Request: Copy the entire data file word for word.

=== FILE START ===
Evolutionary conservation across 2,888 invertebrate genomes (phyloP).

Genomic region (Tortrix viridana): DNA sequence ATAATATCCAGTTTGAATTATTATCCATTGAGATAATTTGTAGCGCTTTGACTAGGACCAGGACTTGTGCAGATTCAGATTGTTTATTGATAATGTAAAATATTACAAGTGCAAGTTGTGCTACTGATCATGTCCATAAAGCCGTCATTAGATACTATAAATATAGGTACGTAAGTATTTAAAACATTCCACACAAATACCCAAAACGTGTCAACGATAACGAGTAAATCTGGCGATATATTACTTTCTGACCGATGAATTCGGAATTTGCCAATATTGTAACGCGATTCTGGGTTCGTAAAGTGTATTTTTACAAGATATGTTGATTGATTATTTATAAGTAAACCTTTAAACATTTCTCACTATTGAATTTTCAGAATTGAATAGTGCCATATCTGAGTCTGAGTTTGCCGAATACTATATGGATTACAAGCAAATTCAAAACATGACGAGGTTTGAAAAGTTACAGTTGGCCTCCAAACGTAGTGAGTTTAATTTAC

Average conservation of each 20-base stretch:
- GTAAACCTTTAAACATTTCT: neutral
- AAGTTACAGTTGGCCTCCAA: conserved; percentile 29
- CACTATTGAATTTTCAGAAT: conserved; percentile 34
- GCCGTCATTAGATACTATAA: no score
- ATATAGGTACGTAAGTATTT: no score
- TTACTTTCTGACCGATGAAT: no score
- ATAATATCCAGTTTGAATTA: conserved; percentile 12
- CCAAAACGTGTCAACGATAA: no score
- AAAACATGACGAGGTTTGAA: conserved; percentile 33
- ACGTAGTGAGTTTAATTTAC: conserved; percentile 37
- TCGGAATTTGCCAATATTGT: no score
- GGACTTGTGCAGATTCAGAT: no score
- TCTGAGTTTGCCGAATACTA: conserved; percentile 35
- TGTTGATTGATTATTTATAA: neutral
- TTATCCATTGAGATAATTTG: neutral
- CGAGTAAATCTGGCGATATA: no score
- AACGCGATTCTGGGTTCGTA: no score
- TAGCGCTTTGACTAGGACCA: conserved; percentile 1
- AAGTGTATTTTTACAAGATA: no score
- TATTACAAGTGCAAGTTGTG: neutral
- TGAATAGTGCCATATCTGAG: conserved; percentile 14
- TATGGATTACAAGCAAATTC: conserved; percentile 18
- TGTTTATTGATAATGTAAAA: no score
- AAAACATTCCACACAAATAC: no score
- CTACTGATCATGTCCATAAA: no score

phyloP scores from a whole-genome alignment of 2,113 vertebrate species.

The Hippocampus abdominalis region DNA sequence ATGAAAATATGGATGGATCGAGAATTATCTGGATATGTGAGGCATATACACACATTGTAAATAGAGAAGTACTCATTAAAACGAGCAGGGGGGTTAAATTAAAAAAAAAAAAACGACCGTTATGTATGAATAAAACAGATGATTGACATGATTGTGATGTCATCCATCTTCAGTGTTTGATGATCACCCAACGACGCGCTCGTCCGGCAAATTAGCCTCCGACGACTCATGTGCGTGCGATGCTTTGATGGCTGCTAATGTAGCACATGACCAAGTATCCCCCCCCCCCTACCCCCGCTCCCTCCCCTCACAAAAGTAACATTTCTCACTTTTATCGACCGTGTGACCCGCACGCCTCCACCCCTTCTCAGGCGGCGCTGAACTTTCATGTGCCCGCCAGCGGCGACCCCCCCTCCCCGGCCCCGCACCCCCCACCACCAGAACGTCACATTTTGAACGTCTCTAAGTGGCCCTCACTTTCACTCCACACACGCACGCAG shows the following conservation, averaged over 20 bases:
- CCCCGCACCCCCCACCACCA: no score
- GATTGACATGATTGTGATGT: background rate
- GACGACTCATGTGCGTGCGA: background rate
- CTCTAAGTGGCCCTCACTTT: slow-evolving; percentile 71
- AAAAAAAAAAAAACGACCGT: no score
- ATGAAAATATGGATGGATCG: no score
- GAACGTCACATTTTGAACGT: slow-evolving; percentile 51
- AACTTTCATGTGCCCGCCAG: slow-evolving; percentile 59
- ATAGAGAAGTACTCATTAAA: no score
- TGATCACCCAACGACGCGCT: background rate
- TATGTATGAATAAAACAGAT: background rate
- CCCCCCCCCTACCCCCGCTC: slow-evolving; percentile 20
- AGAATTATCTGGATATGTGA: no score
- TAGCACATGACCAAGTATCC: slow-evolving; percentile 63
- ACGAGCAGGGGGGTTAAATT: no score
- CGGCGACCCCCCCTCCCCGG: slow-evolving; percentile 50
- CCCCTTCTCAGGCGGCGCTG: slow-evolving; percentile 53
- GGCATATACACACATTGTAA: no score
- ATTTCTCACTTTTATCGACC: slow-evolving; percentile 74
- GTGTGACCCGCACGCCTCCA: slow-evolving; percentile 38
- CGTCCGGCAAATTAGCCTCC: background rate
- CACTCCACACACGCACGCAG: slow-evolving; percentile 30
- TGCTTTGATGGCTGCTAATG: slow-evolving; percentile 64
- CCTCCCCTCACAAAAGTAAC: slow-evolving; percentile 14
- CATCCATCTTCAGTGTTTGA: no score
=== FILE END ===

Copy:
Evolutionary conservation across 2,888 invertebrate genomes (phyloP).

Genomic region (Tortrix viridana): DNA sequence ATAATATCCAGTTTGAATTATTATCCATTGAGATAATTTGTAGCGCTTTGACTAGGACCAGGACTTGTGCAGATTCAGATTGTTTATTGATAATGTAAAATATTACAAGTGCAAGTTGTGCTACTGATCATGTCCATAAAGCCGTCATTAGATACTATAAATATAGGTACGTAAGTATTTAAAACATTCCACACAAATACCCAAAACGTGTCAACGATAACGAGTAAATCTGGCGATATATTACTTTCTGACCGATGAATTCGGAATTTGCCAATATTGTAACGCGATTCTGGGTTCGTAAAGTGTATTTTTACAAGATATGTTGATTGATTATTTATAAGTAAACCTTTAAACATTTCTCACTATTGAATTTTCAGAATTGAATAGTGCCATATCTGAGTCTGAGTTTGCCGAATACTATATGGATTACAAGCAAATTCAAAACATGACGAGGTTTGAAAAGTTACAGTTGGCCTCCAAACGTAGTGAGTTTAATTTAC

Average conservation of each 20-base stretch:
- GTAAACCTTTAAACATTTCT: neutral
- AAGTTACAGTTGGCCTCCAA: conserved; percentile 29
- CACTATTGAATTTTCAGAAT: conserved; percentile 34
- GCCGTCATTAGATACTATAA: no score
- ATATAGGTACGTAAGTATTT: no score
- TTACTTTCTGACCGATGAAT: no score
- ATAATATCCAGTTTGAATTA: conserved; percentile 12
- CCAAAACGTGTCAACGATAA: no score
- AAAACATGACGAGGTTTGAA: conserved; percentile 33
- ACGTAGTGAGTTTAATTTAC: conserved; percentile 37
- TCGGAATTTGCCAATATTGT: no score
- GGACTTGTGCAGATTCAGAT: no score
- TCTGAGTTTGCCGAATACTA: conserved; percentile 35
- TGTTGATTGATTATTTATAA: neutral
- TTATCCATTGAGATAATTTG: neutral
- CGAGTAAATCTGGCGATATA: no score
- AACGCGATTCTGGGTTCGTA: no score
- TAGCGCTTTGACTAGGACCA: conserved; percentile 1
- AAGTGTATTTTTACAAGATA: no score
- TATTACAAGTGCAAGTTGTG: neutral
- TGAATAGTGCCATATCTGAG: conserved; percentile 14
- TATGGATTACAAGCAAATTC: conserved; percentile 18
- TGTTTATTGATAATGTAAAA: no score
- AAAACATTCCACACAAATAC: no score
- CTACTGATCATGTCCATAAA: no score

phyloP scores from a whole-genome alignment of 2,113 vertebrate species.

The Hippocampus abdominalis region DNA sequence ATGAAAATATGGATGGATCGAGAATTATCTGGATATGTGAGGCATATACACACATTGTAAATAGAGAAGTACTCATTAAAACGAGCAGGGGGGTTAAATTAAAAAAAAAAAAACGACCGTTATGTATGAATAAAACAGATGATTGACATGATTGTGATGTCATCCATCTTCAGTGTTTGATGATCACCCAACGACGCGCTCGTCCGGCAAATTAGCCTCCGACGACTCATGTGCGTGCGATGCTTTGATGGCTGCTAATGTAGCACATGACCAAGTATCCCCCCCCCCCTACCCCCGCTCCCTCCCCTCACAAAAGTAACATTTCTCACTTTTATCGACCGTGTGACCCGCACGCCTCCACCCCTTCTCAGGCGGCGCTGAACTTTCATGTGCCCGCCAGCGGCGACCCCCCCTCCCCGGCCCCGCACCCCCCACCACCAGAACGTCACATTTTGAACGTCTCTAAGTGGCCCTCACTTTCACTCCACACACGCACGCAG shows the following conservation, averaged over 20 bases:
- CCCCGCACCCCCCACCACCA: no score
- GATTGACATGATTGTGATGT: background rate
- GACGACTCATGTGCGTGCGA: background rate
- CTCTAAGTGGCCCTCACTTT: slow-evolving; percentile 71
- AAAAAAAAAAAAACGACCGT: no score
- ATGAAAATATGGATGGATCG: no score
- GAACGTCACATTTTGAACGT: slow-evolving; percentile 51
- AACTTTCATGTGCCCGCCAG: slow-evolving; percentile 59
- ATAGAGAAGTACTCATTAAA: no score
- TGATCACCCAACGACGCGCT: background rate
- TATGTATGAATAAAACAGAT: background rate
- CCCCCCCCCTACCCCCGCTC: slow-evolving; percentile 20
- AGAATTATCTGGATATGTGA: no score
- TAGCACATGACCAAGTATCC: slow-evolving; percentile 63
- ACGAGCAGGGGGGTTAAATT: no score
- CGGCGACCCCCCCTCCCCGG: slow-evolving; percentile 50
- CCCCTTCTCAGGCGGCGCTG: slow-evolving; percentile 53
- GGCATATACACACATTGTAA: no score
- ATTTCTCACTTTTATCGACC: slow-evolving; percentile 74
- GTGTGACCCGCACGCCTCCA: slow-evolving; percentile 38
- CGTCCGGCAAATTAGCCTCC: background rate
- CACTCCACACACGCACGCAG: slow-evolving; percentile 30
- TGCTTTGATGGCTGCTAATG: slow-evolving; percentile 64
- CCTCCCCTCACAAAAGTAAC: slow-evolving; percentile 14
- CATCCATCTTCAGTGTTTGA: no score